If plaintiff meant to allege that he is entitled to reimbursement for the window guards and floor tiles under the terms of the CBA, his claims are preempted because they require the Court's interpretation of the CBA.[6] If plaintiff meant to allege that he is entitled to reimbursement on an alternate basis, plaintiff has not put forth evidence of an independent agreement between the parties or some basis for relief under a state law or statute.

2. Claims under Section 301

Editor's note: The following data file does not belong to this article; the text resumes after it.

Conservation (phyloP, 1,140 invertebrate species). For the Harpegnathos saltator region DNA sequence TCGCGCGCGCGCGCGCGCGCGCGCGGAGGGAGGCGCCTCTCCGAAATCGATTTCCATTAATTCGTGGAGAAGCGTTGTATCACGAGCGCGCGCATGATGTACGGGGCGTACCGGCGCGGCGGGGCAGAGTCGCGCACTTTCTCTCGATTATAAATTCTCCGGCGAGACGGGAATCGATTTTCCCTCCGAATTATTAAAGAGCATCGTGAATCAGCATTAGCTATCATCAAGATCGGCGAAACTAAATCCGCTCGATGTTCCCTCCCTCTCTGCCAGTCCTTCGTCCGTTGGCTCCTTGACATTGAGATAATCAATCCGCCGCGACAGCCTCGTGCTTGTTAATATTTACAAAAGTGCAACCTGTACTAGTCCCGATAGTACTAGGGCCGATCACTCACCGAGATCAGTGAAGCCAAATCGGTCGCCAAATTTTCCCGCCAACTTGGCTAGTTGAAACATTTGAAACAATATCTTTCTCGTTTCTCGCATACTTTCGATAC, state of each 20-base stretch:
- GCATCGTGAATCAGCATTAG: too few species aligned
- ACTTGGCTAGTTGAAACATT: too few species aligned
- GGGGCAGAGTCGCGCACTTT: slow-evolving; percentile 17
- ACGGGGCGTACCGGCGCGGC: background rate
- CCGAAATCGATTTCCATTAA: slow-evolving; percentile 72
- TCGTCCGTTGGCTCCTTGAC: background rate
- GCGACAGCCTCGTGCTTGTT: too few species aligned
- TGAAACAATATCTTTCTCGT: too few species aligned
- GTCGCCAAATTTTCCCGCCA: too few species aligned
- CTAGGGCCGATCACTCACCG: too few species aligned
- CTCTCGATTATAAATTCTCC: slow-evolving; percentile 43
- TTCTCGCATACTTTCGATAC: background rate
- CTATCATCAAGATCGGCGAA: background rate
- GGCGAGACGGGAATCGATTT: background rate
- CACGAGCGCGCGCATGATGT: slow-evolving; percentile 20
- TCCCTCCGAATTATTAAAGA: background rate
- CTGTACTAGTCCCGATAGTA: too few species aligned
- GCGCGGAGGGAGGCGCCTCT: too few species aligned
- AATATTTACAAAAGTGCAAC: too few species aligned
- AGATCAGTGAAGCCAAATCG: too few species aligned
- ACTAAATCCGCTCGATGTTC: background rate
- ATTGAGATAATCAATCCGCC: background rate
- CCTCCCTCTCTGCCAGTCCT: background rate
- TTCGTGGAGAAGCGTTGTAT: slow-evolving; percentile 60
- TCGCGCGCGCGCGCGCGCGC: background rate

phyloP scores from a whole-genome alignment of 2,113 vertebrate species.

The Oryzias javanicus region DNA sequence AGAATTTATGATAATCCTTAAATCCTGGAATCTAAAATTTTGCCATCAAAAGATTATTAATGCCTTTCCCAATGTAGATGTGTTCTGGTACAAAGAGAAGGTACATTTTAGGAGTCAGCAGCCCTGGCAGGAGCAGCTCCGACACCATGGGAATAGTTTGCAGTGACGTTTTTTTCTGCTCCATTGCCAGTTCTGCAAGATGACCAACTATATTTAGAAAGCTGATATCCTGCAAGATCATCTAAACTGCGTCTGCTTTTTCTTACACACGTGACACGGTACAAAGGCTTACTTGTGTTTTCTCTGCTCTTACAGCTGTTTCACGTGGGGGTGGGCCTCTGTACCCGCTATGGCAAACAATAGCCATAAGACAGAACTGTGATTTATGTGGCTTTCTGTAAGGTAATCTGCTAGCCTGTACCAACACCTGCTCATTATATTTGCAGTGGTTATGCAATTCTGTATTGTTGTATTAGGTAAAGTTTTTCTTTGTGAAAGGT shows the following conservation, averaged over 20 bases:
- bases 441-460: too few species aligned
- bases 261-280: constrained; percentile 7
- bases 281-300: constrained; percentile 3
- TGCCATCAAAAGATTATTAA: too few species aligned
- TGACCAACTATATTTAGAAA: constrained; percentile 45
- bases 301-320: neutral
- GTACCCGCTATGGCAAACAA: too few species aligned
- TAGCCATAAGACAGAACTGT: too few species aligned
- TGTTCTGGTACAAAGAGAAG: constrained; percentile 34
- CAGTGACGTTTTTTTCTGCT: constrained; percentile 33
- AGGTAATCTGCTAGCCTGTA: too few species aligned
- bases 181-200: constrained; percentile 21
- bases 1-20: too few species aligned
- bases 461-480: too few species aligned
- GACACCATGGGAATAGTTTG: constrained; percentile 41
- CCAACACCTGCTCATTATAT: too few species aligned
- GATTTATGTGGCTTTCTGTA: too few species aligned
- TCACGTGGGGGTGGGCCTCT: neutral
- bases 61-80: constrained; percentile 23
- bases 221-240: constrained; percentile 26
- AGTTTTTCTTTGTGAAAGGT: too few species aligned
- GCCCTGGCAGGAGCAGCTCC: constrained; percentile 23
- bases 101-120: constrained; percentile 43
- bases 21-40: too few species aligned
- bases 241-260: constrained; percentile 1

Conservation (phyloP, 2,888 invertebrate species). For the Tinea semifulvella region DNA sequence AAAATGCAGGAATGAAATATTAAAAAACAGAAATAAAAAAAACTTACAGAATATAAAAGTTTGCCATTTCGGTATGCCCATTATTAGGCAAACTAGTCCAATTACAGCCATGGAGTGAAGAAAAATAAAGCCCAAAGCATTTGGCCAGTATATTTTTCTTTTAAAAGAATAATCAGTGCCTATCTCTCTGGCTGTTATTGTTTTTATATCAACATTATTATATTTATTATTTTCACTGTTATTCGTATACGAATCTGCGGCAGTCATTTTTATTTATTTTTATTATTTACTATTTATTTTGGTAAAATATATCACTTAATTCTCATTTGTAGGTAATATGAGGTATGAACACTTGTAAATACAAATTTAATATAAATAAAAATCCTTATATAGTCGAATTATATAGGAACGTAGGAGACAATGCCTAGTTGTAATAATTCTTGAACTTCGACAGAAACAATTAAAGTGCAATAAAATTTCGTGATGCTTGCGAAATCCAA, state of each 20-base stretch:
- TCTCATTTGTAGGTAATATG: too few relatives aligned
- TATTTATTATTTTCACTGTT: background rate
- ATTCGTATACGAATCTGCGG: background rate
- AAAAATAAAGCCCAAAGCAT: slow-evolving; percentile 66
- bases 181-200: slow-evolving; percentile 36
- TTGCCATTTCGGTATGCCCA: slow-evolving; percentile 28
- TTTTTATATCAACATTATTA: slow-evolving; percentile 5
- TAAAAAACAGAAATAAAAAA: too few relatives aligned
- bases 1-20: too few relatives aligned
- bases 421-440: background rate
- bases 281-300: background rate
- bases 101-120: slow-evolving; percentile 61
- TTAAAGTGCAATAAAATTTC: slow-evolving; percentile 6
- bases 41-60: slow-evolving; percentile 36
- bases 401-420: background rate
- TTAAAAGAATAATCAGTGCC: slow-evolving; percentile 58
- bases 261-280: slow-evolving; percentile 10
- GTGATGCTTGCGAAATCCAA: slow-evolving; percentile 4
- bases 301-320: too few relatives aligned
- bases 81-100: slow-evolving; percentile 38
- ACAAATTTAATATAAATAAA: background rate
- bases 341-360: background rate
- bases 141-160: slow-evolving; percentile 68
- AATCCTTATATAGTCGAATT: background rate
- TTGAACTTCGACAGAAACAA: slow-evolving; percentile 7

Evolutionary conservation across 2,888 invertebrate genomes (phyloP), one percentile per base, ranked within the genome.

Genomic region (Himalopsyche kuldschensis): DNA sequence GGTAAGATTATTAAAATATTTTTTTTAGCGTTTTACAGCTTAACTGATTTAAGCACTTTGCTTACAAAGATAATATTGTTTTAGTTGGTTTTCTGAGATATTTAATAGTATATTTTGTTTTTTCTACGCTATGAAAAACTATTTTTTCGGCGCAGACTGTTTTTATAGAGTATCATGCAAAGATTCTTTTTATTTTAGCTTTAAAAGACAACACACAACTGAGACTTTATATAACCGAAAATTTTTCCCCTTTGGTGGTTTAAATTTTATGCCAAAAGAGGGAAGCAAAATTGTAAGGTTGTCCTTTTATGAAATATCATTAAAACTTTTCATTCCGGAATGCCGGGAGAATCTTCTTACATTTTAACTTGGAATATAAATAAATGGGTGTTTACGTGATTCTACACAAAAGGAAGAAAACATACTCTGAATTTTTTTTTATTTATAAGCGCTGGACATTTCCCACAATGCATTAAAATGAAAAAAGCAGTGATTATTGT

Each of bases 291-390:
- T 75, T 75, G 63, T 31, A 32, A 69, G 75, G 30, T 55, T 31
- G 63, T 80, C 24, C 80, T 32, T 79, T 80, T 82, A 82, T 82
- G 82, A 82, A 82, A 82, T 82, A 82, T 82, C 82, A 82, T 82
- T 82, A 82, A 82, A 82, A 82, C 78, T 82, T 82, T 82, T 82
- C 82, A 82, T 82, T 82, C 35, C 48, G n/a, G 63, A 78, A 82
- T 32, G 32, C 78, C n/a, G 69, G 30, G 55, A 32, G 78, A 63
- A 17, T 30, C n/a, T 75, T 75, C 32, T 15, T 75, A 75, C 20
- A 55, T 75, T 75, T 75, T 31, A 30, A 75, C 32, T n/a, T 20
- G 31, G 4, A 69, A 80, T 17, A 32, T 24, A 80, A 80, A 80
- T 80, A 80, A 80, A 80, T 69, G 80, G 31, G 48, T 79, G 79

Defendant goes on to argue that plaintiff's claims fail under section 301 because he did not exhaust the CBA's grievance and arbitration procedures, nor did he bring a claim against the Union for breaching its duty of fair representation. The Court may dismiss the complaint "for failure to make use of the grievance procedures established in the" CBA or as "[preempted] under [section] 301." See Allis-Chalmers Corp. v. Lueck , 471 U.S. 202, 220-21 (1985). The Court affords plaintiff special solicitude as a pro se litigant but declines to consider plaintiff's claims as if he had asserted them under section 301 because plaintiff did not exhaust the CBA grievance procedures and the record before the Court does not fairly raise an issue that the Union breached its duty of fair representation. Cf. Wall v. Constr. & Gen. Laborers' Union, Local 230 , 224 F.3d 168, 178-79 (2d Cir. 2000) ("We leave to the sound discretion of the district court whether, on remand, to allow appellants leave to replead the claims in question as arising under federal law.").